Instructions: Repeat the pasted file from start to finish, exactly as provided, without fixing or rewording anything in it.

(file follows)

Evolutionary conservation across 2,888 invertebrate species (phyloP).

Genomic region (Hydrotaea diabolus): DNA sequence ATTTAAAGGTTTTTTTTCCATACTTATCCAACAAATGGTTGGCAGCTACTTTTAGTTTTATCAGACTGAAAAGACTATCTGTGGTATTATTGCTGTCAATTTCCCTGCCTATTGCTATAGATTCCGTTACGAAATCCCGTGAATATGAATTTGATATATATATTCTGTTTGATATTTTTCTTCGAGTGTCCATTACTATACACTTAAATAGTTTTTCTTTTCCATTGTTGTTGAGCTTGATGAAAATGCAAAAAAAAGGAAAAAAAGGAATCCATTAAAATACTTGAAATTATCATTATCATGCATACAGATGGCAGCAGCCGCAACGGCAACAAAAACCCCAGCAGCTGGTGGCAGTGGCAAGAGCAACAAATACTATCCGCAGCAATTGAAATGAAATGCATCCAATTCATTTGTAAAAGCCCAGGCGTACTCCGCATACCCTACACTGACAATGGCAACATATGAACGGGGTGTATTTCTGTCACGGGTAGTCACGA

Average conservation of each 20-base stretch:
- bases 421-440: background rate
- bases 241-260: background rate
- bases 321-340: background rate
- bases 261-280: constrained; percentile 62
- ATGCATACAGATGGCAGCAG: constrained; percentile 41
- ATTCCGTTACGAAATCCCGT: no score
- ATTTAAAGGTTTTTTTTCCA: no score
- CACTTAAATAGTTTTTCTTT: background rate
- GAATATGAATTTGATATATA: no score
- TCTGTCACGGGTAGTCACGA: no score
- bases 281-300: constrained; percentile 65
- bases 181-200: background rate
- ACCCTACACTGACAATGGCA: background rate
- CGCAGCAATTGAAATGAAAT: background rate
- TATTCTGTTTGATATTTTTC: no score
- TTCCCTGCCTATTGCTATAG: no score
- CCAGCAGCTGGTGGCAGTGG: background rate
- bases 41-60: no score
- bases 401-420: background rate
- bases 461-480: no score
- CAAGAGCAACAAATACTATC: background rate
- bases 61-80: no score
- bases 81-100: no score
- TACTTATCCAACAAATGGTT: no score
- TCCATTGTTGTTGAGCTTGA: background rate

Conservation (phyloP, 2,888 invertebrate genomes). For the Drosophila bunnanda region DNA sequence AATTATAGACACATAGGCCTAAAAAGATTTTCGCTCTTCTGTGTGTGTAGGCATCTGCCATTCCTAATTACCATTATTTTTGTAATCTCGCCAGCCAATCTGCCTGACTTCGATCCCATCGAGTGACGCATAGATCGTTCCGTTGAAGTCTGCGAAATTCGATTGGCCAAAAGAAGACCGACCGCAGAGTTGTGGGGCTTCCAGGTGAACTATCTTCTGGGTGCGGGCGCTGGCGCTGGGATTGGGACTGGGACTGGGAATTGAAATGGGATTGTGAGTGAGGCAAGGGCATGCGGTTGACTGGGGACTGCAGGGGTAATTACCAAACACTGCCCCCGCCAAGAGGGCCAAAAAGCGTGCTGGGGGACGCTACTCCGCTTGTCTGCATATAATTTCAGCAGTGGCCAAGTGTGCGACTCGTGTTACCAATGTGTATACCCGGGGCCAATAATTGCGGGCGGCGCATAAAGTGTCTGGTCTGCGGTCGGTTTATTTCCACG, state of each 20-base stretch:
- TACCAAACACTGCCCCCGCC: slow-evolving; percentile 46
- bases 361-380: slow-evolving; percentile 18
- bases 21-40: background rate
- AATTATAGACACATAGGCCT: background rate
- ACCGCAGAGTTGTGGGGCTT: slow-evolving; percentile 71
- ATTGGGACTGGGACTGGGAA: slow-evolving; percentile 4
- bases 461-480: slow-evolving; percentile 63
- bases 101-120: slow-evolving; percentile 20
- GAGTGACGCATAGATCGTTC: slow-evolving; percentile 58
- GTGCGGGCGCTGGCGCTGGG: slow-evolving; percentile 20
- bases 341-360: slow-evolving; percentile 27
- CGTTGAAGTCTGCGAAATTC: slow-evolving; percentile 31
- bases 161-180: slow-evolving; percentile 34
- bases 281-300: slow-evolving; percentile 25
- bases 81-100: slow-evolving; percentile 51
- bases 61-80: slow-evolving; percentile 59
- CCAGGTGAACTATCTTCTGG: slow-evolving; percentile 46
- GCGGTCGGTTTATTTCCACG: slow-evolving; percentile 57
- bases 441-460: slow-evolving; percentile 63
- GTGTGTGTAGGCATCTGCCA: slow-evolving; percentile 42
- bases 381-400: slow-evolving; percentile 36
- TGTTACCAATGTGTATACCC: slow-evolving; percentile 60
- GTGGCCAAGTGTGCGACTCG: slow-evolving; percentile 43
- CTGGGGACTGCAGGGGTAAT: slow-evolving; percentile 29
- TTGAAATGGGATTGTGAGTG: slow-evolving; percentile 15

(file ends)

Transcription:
Evolutionary conservation across 2,888 invertebrate species (phyloP).

Genomic region (Hydrotaea diabolus): DNA sequence ATTTAAAGGTTTTTTTTCCATACTTATCCAACAAATGGTTGGCAGCTACTTTTAGTTTTATCAGACTGAAAAGACTATCTGTGGTATTATTGCTGTCAATTTCCCTGCCTATTGCTATAGATTCCGTTACGAAATCCCGTGAATATGAATTTGATATATATATTCTGTTTGATATTTTTCTTCGAGTGTCCATTACTATACACTTAAATAGTTTTTCTTTTCCATTGTTGTTGAGCTTGATGAAAATGCAAAAAAAAGGAAAAAAAGGAATCCATTAAAATACTTGAAATTATCATTATCATGCATACAGATGGCAGCAGCCGCAACGGCAACAAAAACCCCAGCAGCTGGTGGCAGTGGCAAGAGCAACAAATACTATCCGCAGCAATTGAAATGAAATGCATCCAATTCATTTGTAAAAGCCCAGGCGTACTCCGCATACCCTACACTGACAATGGCAACATATGAACGGGGTGTATTTCTGTCACGGGTAGTCACGA

Average conservation of each 20-base stretch:
- bases 421-440: background rate
- bases 241-260: background rate
- bases 321-340: background rate
- bases 261-280: constrained; percentile 62
- ATGCATACAGATGGCAGCAG: constrained; percentile 41
- ATTCCGTTACGAAATCCCGT: no score
- ATTTAAAGGTTTTTTTTCCA: no score
- CACTTAAATAGTTTTTCTTT: background rate
- GAATATGAATTTGATATATA: no score
- TCTGTCACGGGTAGTCACGA: no score
- bases 281-300: constrained; percentile 65
- bases 181-200: background rate
- ACCCTACACTGACAATGGCA: background rate
- CGCAGCAATTGAAATGAAAT: background rate
- TATTCTGTTTGATATTTTTC: no score
- TTCCCTGCCTATTGCTATAG: no score
- CCAGCAGCTGGTGGCAGTGG: background rate
- bases 41-60: no score
- bases 401-420: background rate
- bases 461-480: no score
- CAAGAGCAACAAATACTATC: background rate
- bases 61-80: no score
- bases 81-100: no score
- TACTTATCCAACAAATGGTT: no score
- TCCATTGTTGTTGAGCTTGA: background rate

Conservation (phyloP, 2,888 invertebrate genomes). For the Drosophila bunnanda region DNA sequence AATTATAGACACATAGGCCTAAAAAGATTTTCGCTCTTCTGTGTGTGTAGGCATCTGCCATTCCTAATTACCATTATTTTTGTAATCTCGCCAGCCAATCTGCCTGACTTCGATCCCATCGAGTGACGCATAGATCGTTCCGTTGAAGTCTGCGAAATTCGATTGGCCAAAAGAAGACCGACCGCAGAGTTGTGGGGCTTCCAGGTGAACTATCTTCTGGGTGCGGGCGCTGGCGCTGGGATTGGGACTGGGACTGGGAATTGAAATGGGATTGTGAGTGAGGCAAGGGCATGCGGTTGACTGGGGACTGCAGGGGTAATTACCAAACACTGCCCCCGCCAAGAGGGCCAAAAAGCGTGCTGGGGGACGCTACTCCGCTTGTCTGCATATAATTTCAGCAGTGGCCAAGTGTGCGACTCGTGTTACCAATGTGTATACCCGGGGCCAATAATTGCGGGCGGCGCATAAAGTGTCTGGTCTGCGGTCGGTTTATTTCCACG, state of each 20-base stretch:
- TACCAAACACTGCCCCCGCC: slow-evolving; percentile 46
- bases 361-380: slow-evolving; percentile 18
- bases 21-40: background rate
- AATTATAGACACATAGGCCT: background rate
- ACCGCAGAGTTGTGGGGCTT: slow-evolving; percentile 71
- ATTGGGACTGGGACTGGGAA: slow-evolving; percentile 4
- bases 461-480: slow-evolving; percentile 63
- bases 101-120: slow-evolving; percentile 20
- GAGTGACGCATAGATCGTTC: slow-evolving; percentile 58
- GTGCGGGCGCTGGCGCTGGG: slow-evolving; percentile 20
- bases 341-360: slow-evolving; percentile 27
- CGTTGAAGTCTGCGAAATTC: slow-evolving; percentile 31
- bases 161-180: slow-evolving; percentile 34
- bases 281-300: slow-evolving; percentile 25
- bases 81-100: slow-evolving; percentile 51
- bases 61-80: slow-evolving; percentile 59
- CCAGGTGAACTATCTTCTGG: slow-evolving; percentile 46
- GCGGTCGGTTTATTTCCACG: slow-evolving; percentile 57
- bases 441-460: slow-evolving; percentile 63
- GTGTGTGTAGGCATCTGCCA: slow-evolving; percentile 42
- bases 381-400: slow-evolving; percentile 36
- TGTTACCAATGTGTATACCC: slow-evolving; percentile 60
- GTGGCCAAGTGTGCGACTCG: slow-evolving; percentile 43
- CTGGGGACTGCAGGGGTAAT: slow-evolving; percentile 29
- TTGAAATGGGATTGTGAGTG: slow-evolving; percentile 15